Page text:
Saturday, April 04, 2015

Fabergé: The Ultimate Easter Eggs

Growing up with Roman Catholic Easter traditions left me greatly confused about the whole Easter egg thing. Don't get me wrong, I LOVE chocolate! But as a kid, I failed to see the correlation between the brightly colored eggs and the resurrection of Christ. It would only be later in life that I would understand that other denominations of Christianity saw eggs as a symbol of rebirth and in turn the resurrection. Over the course of centuries, Orthodox Christians would offer eggs to their loved ones; evolving from humble painted wooden eggs, to glass and even porcelain. For those who would attend the courts of Eastern Europe, this tradition would develop into an increasingly bejeweled phenomenon and no offering was more intricate and astounding than that of the Russian Czars.

In keeping with Russian royal splendor, the Czar Alexander III originally commissioned Peter Carl Fabergé to create an jeweled egg for his wife the Empress Maria Feodorovna as a gift for Easter. Each year, she would be presented with a new creation. Upon the death of the Czar, his son Nicholas II would take up the tradition, offering an egg not only for the Dowager Empress Maria, but also for his own wife Empress Alexandra Feodorovna. In total, 50 eggs were created, though only 43 have survived.

Since we are enjoying our own Easter weekend, we wanted to share some of our personal favorites of this famed collection.

The Imperial Revolving Miniatures Egg. Photo courtesy of Katherine Wetzel/Virginia Museum of Fine Arts via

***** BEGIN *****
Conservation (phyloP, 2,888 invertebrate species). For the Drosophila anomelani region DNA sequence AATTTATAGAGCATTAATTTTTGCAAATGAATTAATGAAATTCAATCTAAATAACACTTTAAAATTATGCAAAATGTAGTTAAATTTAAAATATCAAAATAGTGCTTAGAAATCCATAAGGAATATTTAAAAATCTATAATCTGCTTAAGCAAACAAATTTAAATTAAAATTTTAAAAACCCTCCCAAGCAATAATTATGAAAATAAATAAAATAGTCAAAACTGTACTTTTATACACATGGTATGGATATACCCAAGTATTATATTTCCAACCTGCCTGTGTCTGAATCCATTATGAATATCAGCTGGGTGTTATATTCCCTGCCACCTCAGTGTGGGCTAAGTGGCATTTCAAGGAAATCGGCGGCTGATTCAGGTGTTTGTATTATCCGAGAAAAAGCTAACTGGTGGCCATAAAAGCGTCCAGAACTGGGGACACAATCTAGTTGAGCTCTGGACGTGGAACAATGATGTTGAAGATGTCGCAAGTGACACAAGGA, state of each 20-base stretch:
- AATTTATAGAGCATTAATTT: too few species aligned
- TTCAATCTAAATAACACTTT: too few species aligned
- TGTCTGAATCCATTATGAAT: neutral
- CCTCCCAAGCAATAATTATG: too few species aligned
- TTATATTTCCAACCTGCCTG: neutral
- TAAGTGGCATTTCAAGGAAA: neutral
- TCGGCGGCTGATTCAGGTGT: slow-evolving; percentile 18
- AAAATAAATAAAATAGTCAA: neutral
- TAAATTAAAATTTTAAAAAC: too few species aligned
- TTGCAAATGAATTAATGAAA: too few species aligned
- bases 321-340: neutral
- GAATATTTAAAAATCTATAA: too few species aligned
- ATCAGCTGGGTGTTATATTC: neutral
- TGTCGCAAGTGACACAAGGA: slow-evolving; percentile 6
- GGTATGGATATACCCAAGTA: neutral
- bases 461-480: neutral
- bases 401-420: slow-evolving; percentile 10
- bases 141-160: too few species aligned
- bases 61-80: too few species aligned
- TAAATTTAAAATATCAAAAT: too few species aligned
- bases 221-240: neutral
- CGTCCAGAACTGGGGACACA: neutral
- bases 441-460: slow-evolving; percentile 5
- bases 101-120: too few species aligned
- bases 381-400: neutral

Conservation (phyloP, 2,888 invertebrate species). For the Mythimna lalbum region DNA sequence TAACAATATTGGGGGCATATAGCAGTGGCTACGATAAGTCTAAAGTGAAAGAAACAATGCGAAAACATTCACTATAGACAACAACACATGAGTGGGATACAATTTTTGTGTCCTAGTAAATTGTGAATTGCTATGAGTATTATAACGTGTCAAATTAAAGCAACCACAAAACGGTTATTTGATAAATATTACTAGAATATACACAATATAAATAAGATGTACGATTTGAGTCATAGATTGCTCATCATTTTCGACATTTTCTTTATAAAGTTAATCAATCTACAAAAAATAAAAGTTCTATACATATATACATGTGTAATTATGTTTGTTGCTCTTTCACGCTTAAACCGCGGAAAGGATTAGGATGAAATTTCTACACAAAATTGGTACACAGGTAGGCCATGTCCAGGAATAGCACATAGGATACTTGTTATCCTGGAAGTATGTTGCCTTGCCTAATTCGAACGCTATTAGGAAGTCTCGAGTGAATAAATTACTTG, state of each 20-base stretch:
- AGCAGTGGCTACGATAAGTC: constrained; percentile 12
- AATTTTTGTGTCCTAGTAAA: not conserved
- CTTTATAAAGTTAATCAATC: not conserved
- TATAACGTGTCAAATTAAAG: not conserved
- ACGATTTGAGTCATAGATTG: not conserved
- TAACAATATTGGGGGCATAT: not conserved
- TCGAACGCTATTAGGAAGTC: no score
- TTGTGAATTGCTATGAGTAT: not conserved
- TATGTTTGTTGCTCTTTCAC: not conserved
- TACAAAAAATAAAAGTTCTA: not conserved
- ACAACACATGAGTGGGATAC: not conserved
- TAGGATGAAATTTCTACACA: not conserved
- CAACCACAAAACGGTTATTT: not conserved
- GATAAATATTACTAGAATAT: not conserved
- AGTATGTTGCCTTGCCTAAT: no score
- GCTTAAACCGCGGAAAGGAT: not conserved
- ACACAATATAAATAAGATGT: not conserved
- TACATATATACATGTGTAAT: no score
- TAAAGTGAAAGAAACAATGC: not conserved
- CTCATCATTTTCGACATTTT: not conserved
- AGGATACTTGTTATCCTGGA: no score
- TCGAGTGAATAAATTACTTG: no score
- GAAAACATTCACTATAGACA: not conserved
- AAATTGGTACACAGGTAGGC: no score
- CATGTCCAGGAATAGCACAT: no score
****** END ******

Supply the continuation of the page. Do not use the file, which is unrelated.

The Imperial Revolving Miniatures Egg made in 1896 for Empress Alexandra is an earlier example of Fabergé’s creations; it is nonetheless incredibly ornate. This egg is made of rock crystal (crystalline quartz) and is held together by a band of enamel that is encrusted with rose-cut diamonds. Atop this egg sits a 27 carat Siberian emerald cabochon. The base, though primarily enameled, also consists of numerous rows of rose-cut diamonds. The surprise, though not as secret as usual (given the transparency of the shell) is a set of 12 miniature paintings of all of the Empress’ favorite places.

The Imperial Winter Egg. Photo courtesy of
The Imperial Winter Egg, prepared for the Dowager Empress Maria in 1913 is a lovely and seemingly simple design, using a rock crystal base formed to look like ice on which a detachable egg sits. This egg is made of carved translucent rock crystal and platinum and is appropriately “frosted” with rose-cut diamonds and a moonstone. Within the egg, a basket of flowers representing the return of spring is made of quartz and gold and is bejeweled in rose-cut diamonds, demantoid garnets and nephrite.

The Imperial Mosaic Egg. Photo courtesy of

The Imperial Mosaic Egg, created for Easter 1914 as a gift to Empress Alexandra is very much a feast for the eyes for the gem enthusiast. Presently part of the private collection of Her Majesty Queen Elisabeth II, this egg is made of both gold and platinum. The inner and outer faces of the shell are completely incrusted with countless gems including diamonds, rubies, emeralds, topaz, sapphires and demantoid garnets. What is especially remarkable about this egg is that each gemstone was cut in accordance to the curvatures of the egg shell, creating an "invisible setting" so to speak.

The Fabergé Pearl Egg. Photo courtesy of
I’d like to finish off this post with the latest addition to the Fabergé Imperial Egg family which truly represents the spirit of rebirth. Fittingly, this egg made in collaboration with the Al-Fardan family will be the first of this caliber to be created since the last Romanov egg was delivered nearly a century ago. With an exterior made of mother of pearl and lavishly decorated with over 100 natural pearls and over 3000 diamonds (set in yellow and white gold), this egg aptly illustrates the intricacy that the Fabergé house is renowned for. Inside the egg, a 12.17 carat grey pearl from the Arabian Gulf is revealed, truly showcasing the “jewels of the sea” which have only recently experienced a revival.

Do you have a decorated egg? If so, send us a pic, we'd love to see it!


  1. wonderful article, very informative and love the pics!

    1. Thanks for the feedback! We're glad you enjoyed it!!